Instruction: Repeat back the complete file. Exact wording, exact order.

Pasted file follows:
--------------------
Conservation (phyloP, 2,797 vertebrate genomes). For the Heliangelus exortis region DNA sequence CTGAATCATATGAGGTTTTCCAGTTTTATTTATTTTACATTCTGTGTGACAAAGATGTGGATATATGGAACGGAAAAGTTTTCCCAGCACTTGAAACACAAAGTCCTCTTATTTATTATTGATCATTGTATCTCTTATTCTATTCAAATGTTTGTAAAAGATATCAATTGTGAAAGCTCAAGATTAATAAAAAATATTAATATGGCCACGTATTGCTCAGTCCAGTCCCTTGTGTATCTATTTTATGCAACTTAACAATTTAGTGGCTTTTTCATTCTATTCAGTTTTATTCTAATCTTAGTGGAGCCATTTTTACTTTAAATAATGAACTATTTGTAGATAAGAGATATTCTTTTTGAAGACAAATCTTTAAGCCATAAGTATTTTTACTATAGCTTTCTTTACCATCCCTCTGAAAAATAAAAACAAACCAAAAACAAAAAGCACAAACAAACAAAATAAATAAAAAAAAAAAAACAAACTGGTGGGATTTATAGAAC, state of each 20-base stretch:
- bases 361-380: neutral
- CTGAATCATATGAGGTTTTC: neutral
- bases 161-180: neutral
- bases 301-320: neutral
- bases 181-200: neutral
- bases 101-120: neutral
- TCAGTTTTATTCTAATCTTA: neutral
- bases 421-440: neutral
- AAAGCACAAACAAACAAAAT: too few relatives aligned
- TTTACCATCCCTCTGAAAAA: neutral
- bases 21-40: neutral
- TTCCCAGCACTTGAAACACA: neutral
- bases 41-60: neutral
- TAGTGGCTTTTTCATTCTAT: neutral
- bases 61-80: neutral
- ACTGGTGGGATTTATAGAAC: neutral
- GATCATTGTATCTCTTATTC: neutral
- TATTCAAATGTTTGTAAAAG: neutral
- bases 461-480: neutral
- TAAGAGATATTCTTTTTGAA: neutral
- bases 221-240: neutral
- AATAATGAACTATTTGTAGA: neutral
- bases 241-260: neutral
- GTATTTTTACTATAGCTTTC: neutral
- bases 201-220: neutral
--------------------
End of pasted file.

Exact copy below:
Conservation (phyloP, 2,797 vertebrate genomes). For the Heliangelus exortis region DNA sequence CTGAATCATATGAGGTTTTCCAGTTTTATTTATTTTACATTCTGTGTGACAAAGATGTGGATATATGGAACGGAAAAGTTTTCCCAGCACTTGAAACACAAAGTCCTCTTATTTATTATTGATCATTGTATCTCTTATTCTATTCAAATGTTTGTAAAAGATATCAATTGTGAAAGCTCAAGATTAATAAAAAATATTAATATGGCCACGTATTGCTCAGTCCAGTCCCTTGTGTATCTATTTTATGCAACTTAACAATTTAGTGGCTTTTTCATTCTATTCAGTTTTATTCTAATCTTAGTGGAGCCATTTTTACTTTAAATAATGAACTATTTGTAGATAAGAGATATTCTTTTTGAAGACAAATCTTTAAGCCATAAGTATTTTTACTATAGCTTTCTTTACCATCCCTCTGAAAAATAAAAACAAACCAAAAACAAAAAGCACAAACAAACAAAATAAATAAAAAAAAAAAAACAAACTGGTGGGATTTATAGAAC, state of each 20-base stretch:
- bases 361-380: neutral
- CTGAATCATATGAGGTTTTC: neutral
- bases 161-180: neutral
- bases 301-320: neutral
- bases 181-200: neutral
- bases 101-120: neutral
- TCAGTTTTATTCTAATCTTA: neutral
- bases 421-440: neutral
- AAAGCACAAACAAACAAAAT: too few relatives aligned
- TTTACCATCCCTCTGAAAAA: neutral
- bases 21-40: neutral
- TTCCCAGCACTTGAAACACA: neutral
- bases 41-60: neutral
- TAGTGGCTTTTTCATTCTAT: neutral
- bases 61-80: neutral
- ACTGGTGGGATTTATAGAAC: neutral
- GATCATTGTATCTCTTATTC: neutral
- TATTCAAATGTTTGTAAAAG: neutral
- bases 461-480: neutral
- TAAGAGATATTCTTTTTGAA: neutral
- bases 221-240: neutral
- AATAATGAACTATTTGTAGA: neutral
- bases 241-260: neutral
- GTATTTTTACTATAGCTTTC: neutral
- bases 201-220: neutral